These songs, and the overall quality of the songs and the group’s loose and earthy playing, help lift the album above the pack and should lead to it being mentioned in the same breath as Love’s first album or Buffalo Springfield’s first when talking about classic American debut albums of the ’60s. The singles included on the reissue show the band adding piano and a fuller sound, not too surprising since many of the tracks on the album were demos. They are fine songs, too; 1968’s “Sgt. Pepper’s Lonely Heart’s Club Band”-inspired “Listen, Listen” rocks harder than anything else they recorded and has one of Rhodes’ most intense vocals; “She Laughed Loud” is a self-mocking tune with some great background vocals, and “Missing You” incorporates some lovely harpsichord and was unjustly buried as a B-side. The American Dream album features some of Rhodes’ best songs, like the rollicking Harry Nilsson-esque “Holly Park,” the catchy as the flu, should-have-been a hit “Let’s All Sing,” and a couple of tracks that sound like the blueprint for the sound of Rhodes’ first real solo album: the simple and beautiful “Saturday Night” and “Pardon Me.” It also features a couple of near-clunkers in the hokey Appalachian narrative “Textile Factory,” the overly dramatic “Someone Died,” and the calypso-inflected “Mary Will You Take My Hand.” The use of studio musicians also tends to drain most of the homespun charm of the MGR’s work and the grafted-on string and horn arrangements on some of the songs can veer to the point of schmaltz (“Come Ride, Come Ride,” “The Man He Was”). When you strip away the excess sweetening, though, the record is at its heart a solid pop record, not up to the standard of what preceded it or what followed, but most certainly worth hearing. The set is a must for fans of Rhodes, too, but more than that, the fact that it marks the first time the entire Merry-Go-Round discography is available on CD makes it an absolute must for fans of sophisticated ’60s pop. In a world of botched reissues and pointless collections, Rev-Ola gets it right here.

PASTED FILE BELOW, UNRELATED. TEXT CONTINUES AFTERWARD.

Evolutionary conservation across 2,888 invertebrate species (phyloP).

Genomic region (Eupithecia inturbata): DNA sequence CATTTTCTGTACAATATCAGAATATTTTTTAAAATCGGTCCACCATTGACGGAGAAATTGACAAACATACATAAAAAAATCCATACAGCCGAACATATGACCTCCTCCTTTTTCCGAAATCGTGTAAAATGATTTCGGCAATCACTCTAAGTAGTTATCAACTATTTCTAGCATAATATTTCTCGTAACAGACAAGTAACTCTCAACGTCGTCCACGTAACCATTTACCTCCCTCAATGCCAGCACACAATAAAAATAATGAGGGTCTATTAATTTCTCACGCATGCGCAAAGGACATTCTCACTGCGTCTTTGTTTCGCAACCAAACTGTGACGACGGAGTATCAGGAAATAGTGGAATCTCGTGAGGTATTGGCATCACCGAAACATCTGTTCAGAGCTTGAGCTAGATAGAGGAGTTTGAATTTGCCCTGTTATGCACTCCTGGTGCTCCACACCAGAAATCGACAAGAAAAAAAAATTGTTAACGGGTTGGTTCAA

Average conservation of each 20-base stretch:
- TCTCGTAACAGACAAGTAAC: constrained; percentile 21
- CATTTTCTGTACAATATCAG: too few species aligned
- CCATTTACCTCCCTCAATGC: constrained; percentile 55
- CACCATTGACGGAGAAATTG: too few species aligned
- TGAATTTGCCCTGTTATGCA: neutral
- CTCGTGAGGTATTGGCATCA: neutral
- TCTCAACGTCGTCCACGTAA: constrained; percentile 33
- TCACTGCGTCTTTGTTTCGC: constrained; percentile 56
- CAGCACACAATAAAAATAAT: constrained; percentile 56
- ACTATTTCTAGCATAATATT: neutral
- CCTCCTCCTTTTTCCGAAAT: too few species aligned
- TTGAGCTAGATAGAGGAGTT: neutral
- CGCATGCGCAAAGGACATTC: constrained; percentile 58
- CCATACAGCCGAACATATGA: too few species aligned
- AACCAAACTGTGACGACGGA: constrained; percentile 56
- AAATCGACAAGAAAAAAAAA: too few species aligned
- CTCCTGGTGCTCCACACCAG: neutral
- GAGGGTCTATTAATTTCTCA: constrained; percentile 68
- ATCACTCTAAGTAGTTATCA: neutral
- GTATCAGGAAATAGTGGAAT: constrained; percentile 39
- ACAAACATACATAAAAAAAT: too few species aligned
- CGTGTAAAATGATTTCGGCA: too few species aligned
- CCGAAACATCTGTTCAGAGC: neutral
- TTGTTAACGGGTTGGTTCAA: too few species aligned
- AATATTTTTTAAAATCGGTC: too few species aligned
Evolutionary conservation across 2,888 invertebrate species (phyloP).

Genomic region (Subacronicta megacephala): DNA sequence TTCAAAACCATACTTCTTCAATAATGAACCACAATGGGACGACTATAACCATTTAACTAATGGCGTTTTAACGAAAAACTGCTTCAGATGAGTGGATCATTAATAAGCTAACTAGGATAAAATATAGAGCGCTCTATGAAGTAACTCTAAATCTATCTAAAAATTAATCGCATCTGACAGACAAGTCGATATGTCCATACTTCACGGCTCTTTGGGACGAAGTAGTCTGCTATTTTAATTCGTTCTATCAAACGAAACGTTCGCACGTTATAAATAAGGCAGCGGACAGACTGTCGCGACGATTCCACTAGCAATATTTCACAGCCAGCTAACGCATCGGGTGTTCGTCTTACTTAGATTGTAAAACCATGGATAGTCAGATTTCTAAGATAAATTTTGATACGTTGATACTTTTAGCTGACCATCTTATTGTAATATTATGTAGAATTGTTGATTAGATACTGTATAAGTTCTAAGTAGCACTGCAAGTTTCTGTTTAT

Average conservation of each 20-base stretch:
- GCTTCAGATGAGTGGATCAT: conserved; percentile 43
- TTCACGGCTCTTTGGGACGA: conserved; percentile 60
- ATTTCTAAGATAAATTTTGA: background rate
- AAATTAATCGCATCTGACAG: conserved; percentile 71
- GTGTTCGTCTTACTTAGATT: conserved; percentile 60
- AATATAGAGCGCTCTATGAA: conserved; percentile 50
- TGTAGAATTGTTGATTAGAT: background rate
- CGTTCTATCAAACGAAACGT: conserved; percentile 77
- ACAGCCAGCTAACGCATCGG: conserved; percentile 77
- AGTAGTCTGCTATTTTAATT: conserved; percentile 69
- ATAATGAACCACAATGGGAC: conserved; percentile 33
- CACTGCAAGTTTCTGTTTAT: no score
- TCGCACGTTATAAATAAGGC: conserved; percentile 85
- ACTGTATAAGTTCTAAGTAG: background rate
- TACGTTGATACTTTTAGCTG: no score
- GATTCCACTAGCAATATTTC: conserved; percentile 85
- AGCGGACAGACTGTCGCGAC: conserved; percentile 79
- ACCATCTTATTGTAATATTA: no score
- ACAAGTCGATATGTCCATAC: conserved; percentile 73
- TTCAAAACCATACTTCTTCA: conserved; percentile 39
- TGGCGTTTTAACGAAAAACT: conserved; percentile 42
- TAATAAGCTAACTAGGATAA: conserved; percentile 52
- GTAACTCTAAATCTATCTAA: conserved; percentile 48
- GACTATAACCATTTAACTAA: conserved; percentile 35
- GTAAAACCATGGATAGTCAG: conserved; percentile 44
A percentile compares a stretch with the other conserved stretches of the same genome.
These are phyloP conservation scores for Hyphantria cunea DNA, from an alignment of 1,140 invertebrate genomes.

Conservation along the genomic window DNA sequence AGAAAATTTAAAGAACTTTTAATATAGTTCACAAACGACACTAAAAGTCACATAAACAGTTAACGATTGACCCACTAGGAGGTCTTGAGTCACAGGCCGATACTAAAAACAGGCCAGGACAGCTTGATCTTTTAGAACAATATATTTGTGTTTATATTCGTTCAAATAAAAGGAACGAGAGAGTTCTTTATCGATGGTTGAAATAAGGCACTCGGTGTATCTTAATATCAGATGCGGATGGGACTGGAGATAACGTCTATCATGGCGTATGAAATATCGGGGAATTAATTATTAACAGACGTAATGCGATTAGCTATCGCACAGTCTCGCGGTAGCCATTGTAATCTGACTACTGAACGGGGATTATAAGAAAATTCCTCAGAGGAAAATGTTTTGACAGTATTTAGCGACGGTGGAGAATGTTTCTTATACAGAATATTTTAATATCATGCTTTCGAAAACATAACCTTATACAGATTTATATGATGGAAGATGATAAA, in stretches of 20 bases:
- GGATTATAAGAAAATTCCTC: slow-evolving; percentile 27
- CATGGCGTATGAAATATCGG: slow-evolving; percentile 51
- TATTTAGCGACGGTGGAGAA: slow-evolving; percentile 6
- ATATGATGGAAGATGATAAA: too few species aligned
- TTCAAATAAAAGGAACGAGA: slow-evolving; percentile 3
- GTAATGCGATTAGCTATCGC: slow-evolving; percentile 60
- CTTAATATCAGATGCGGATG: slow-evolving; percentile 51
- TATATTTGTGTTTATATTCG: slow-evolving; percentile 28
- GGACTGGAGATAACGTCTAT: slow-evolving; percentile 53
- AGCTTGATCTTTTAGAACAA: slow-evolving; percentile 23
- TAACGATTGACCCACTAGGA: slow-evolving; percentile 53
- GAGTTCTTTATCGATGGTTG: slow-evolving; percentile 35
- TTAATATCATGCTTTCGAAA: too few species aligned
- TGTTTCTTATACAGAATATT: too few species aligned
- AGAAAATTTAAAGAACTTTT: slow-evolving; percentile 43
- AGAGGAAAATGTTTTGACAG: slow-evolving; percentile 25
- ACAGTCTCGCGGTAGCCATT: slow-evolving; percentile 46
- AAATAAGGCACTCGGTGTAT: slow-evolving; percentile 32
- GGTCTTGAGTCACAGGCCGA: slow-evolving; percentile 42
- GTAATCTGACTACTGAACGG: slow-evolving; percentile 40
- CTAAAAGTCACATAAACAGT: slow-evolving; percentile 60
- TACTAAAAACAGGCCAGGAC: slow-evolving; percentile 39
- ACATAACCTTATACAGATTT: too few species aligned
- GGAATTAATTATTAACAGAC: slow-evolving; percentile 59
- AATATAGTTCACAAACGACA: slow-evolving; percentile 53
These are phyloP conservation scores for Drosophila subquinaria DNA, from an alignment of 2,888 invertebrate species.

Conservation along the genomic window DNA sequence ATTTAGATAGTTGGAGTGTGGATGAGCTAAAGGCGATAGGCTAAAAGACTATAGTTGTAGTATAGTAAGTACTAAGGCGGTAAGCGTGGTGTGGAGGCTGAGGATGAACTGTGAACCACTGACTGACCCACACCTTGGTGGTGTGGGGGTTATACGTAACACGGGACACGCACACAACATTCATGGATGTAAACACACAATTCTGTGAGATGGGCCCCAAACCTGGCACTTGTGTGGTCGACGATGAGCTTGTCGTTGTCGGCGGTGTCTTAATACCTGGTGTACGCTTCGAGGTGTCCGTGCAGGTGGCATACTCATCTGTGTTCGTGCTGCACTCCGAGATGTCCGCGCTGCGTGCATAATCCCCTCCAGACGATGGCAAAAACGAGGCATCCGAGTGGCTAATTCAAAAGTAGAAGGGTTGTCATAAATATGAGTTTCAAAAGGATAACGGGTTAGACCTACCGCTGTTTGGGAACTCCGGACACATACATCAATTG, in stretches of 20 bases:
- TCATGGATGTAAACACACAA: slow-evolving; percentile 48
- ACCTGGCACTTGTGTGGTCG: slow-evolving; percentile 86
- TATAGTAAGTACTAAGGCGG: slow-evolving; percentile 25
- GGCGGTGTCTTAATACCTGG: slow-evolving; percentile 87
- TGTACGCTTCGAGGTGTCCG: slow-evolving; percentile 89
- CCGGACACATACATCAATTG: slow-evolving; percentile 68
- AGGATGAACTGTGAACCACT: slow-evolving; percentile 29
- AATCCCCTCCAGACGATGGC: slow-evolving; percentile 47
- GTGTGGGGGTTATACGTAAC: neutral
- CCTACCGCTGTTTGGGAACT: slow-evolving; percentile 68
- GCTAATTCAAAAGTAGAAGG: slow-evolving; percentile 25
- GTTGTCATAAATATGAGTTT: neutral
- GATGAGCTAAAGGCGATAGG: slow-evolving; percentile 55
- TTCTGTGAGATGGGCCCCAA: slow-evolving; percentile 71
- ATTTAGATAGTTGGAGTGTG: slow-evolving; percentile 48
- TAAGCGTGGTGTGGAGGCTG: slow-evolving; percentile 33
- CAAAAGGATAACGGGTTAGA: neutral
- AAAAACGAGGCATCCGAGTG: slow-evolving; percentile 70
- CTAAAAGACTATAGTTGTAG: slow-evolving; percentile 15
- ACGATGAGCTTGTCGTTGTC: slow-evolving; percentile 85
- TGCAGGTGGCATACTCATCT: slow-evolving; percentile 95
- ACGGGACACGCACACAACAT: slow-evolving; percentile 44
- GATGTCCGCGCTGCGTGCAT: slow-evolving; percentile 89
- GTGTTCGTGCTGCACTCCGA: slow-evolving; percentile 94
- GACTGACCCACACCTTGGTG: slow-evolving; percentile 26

-Tim Sendra, allmusic.com

DOWNLOAD:
The Merry-Go-Round-LISTEN, LISTEN: THE DEFINITIVE COLLECTION (1966-69, 2005 compilation)
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These are excellent! If a garage rock comp is any good, it has its own distinct personality. This one is all Crypt, it has that LAS VEGAS GRIND vibe, but it’s dirty garage rock. Possibly the dirtiest and sloppiest compiled. -Ian!

Crypt Records’ Back From the Grave, Vol. 1 unearths tracks from some of the ’60s most obscure garage rockers, including brilliantly named combos like the Monacles, the One Way Streets, the Canadian Rogues, and the Alarm Clocks. The songs range from tough and alienated, like Elite’s “My Confusion” and the Lyrics’ “They Can’t Hurt Me,” to goofy fun like the One Way Streets’ “We All Love Peanut Butter.” The Novas’ “Crusher,” Me & Them Guys’ “I Loved Her So,” and the Alarm Clocks’ “Dinah Wants Religion” are among the many high points on this uncompromising, entertaining garage sampler.

The second volume from Crypt Records’ Back From the Grave series digs up more stylish, underground garage rock from ’60s groups like Murphy & the Mob, the Fabs, the Hallmarks, and the Sloths. Red Beard & the Pirates’ “Go On, Leave” is among the many high points on this uncompromising, entertaining garage sampler.

-Heather Phares, allmusic.com

DOWNLOAD:
BACK FROM THE GRAVE PART I
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BACK FROM THE GRAVE PART II
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No, this isn’t the hardest thing in the world to find. But it is interesting, and I do reach for it from time to time as a good comp of mid-late 60s Stones stuff to put on that doesn’t feel played out. “Street Fighting Man” has different lyrics! -Ian!

This is the never-released album from 1971 (or was it 1972), which was pressed on a few acetates. Some acetates were sold, for a lot of money, a couple of years ago, and….surfaced on bootleg CD after a while. The songs are either completely different takes (like “Have You Seen Your Mother Baby”), or different mixes than the official versions (from Metamophosis) Pay Your Dues (the alternate version of Street Fighting Man) and the speeded-up Blue Turns To Gray are really fantastic, as Metomophosis, several of the songs features Jagger, Richards and studio musicians, and not the other Stones members.

The planned follow-up to Hot Rocks was to be titled Necrophilia, and was to have the tracks selected by the unpredictable Andrew Loog Oldham. A gatefold sleeve was designed by Fabio Nicoli using photography by the Stones’ official photographer from the sixties, Gered Mankowitz.